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Probability in the Philosophy of Religion$
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Jake Chandler and Victoria S. Harrison

Print publication date: 2012

Print ISBN-13: 9780199604760

Published to Oxford Scholarship Online: September 2012

DOI: 10.1093/acprof:oso/9780199604760.001.0001

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Peirce on Miracles:

Peirce on Miracles:

The Failure of Bayesian Analysis

Chapter:
(p.27) 2 Peirce on Miracles:
Source:
Probability in the Philosophy of Religion
Author(s):

Benjamin C. Jantzen

Publisher:
Oxford University Press
DOI:10.1093/acprof:oso/9780199604760.003.0002

This chapter presents a Peircean critique of the Bayesian approach to historical inference. In particular, it examines a suite of arguments from C. S. Peirce against the use of Bayesian methods to ascribe a probability to the occurrence of a miracle on the basis of historical witness testimony. An exegetical account is given of the ‘Method of Balancing Likelihoods’, the Bayesian position which Peirce presents as a charitable reconstruction of Hume’s argument against miracles. Peirce’s criticisms of this method are examined, and most are found to depend crucially on his account of probability. It is argued, however, that the most effective criticism is independent of any particular account of probability and so presents a challenge to modern Bayesian epistemology. This latter criticism points to a sampling bias that necessarily accompanies the use of historical testimony.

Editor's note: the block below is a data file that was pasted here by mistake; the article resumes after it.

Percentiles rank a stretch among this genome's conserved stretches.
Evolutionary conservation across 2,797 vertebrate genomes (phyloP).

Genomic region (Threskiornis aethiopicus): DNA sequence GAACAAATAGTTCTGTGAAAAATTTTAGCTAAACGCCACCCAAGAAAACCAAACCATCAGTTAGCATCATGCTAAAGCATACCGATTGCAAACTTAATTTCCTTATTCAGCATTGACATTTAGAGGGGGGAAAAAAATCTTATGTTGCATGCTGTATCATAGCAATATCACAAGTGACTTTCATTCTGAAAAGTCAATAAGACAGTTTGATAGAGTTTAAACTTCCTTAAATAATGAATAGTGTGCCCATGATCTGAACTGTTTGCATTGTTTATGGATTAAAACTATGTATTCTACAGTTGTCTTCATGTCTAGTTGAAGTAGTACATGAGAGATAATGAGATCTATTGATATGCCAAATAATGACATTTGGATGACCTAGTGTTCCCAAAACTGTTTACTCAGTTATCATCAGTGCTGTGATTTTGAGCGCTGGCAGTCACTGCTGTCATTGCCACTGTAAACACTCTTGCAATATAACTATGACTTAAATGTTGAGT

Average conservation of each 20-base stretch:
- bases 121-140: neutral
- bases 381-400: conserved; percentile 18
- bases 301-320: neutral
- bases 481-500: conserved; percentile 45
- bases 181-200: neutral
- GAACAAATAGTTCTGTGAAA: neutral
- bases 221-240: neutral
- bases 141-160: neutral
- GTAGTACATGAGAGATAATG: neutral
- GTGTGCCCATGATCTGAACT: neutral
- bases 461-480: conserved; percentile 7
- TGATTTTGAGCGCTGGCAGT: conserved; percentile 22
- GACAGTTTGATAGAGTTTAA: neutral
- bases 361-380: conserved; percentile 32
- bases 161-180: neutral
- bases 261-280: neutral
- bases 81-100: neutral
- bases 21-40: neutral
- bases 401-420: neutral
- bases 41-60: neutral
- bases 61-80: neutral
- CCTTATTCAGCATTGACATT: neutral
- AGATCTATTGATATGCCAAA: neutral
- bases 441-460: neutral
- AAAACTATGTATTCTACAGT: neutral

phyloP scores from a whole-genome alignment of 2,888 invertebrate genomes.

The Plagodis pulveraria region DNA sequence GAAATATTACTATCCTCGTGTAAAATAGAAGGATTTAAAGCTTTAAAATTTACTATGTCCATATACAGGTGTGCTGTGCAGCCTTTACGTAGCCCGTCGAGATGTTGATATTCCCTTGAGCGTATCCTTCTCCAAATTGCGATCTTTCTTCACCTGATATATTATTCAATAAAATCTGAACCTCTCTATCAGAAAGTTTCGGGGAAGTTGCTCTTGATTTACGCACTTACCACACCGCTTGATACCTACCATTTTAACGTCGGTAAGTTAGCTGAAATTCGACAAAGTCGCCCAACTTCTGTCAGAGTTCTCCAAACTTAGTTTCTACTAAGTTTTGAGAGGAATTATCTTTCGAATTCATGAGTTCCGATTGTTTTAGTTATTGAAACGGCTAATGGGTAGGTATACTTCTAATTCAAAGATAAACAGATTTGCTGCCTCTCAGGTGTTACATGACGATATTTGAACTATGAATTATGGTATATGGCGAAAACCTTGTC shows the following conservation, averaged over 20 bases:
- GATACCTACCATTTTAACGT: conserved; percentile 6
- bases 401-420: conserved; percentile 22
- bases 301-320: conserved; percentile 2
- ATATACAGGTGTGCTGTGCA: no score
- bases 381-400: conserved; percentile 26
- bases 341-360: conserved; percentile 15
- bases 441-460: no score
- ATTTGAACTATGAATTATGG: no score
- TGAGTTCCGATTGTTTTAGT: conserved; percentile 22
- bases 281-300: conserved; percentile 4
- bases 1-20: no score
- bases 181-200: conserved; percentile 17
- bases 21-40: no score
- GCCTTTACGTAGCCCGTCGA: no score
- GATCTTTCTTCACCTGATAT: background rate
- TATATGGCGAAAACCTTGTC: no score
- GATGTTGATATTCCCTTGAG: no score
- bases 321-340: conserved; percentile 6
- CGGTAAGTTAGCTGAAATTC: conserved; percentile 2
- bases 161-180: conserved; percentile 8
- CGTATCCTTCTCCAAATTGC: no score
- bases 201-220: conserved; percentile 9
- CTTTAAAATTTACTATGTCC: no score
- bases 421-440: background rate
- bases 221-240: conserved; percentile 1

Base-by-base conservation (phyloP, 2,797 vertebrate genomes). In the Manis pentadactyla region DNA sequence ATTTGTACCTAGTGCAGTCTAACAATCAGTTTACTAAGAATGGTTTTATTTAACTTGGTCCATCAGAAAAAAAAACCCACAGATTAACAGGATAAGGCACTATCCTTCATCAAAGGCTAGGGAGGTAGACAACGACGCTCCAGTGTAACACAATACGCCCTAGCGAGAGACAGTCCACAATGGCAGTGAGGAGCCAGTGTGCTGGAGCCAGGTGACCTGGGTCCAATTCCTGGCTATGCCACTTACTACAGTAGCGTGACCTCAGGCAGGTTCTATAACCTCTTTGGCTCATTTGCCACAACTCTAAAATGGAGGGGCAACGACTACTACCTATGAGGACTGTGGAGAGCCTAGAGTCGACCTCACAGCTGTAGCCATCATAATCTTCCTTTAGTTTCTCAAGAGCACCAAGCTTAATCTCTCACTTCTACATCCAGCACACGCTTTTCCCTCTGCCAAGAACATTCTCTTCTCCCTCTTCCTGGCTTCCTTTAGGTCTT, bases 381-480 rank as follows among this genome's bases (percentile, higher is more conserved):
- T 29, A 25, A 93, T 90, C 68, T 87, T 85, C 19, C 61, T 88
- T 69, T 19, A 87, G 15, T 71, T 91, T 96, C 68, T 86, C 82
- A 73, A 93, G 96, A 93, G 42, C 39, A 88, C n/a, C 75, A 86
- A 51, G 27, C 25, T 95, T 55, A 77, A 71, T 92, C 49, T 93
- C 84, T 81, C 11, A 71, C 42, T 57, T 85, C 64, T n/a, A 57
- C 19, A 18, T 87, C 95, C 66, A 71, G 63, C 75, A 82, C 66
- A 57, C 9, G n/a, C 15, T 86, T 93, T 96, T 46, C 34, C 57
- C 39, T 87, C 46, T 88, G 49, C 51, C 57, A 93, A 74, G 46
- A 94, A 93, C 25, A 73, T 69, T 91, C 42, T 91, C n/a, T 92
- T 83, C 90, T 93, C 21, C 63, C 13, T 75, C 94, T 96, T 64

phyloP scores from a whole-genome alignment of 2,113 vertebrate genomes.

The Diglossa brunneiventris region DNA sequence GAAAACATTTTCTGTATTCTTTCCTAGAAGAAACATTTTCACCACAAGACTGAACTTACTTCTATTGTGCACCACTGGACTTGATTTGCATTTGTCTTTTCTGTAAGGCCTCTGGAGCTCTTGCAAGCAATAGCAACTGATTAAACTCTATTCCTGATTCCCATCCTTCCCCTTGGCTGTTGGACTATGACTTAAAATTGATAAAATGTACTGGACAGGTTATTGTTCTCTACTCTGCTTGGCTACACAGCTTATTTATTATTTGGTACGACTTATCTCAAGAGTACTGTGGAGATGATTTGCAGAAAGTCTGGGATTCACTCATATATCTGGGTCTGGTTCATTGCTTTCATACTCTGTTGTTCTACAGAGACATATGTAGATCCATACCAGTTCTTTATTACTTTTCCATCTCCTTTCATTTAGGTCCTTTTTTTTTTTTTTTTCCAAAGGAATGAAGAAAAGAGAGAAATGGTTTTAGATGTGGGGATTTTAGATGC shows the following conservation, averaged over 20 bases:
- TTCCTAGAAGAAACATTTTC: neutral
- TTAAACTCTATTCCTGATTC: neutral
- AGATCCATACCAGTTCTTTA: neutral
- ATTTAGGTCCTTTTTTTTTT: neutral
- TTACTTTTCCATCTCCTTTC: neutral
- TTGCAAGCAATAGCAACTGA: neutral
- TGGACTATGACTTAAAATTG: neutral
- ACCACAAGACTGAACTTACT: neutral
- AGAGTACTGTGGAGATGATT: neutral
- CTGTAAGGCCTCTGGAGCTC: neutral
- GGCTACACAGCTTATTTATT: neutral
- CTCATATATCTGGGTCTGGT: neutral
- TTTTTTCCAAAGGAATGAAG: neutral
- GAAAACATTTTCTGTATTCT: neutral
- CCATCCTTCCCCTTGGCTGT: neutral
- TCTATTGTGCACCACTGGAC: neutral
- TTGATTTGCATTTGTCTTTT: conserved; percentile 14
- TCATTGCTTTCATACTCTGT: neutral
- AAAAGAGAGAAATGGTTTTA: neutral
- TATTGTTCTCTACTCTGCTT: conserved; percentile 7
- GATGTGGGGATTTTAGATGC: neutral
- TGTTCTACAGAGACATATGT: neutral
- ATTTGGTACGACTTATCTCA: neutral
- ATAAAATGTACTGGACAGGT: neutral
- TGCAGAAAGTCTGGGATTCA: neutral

Keywords:   Peirce, Hume, miracles, Bayesian, likelihood, testimony

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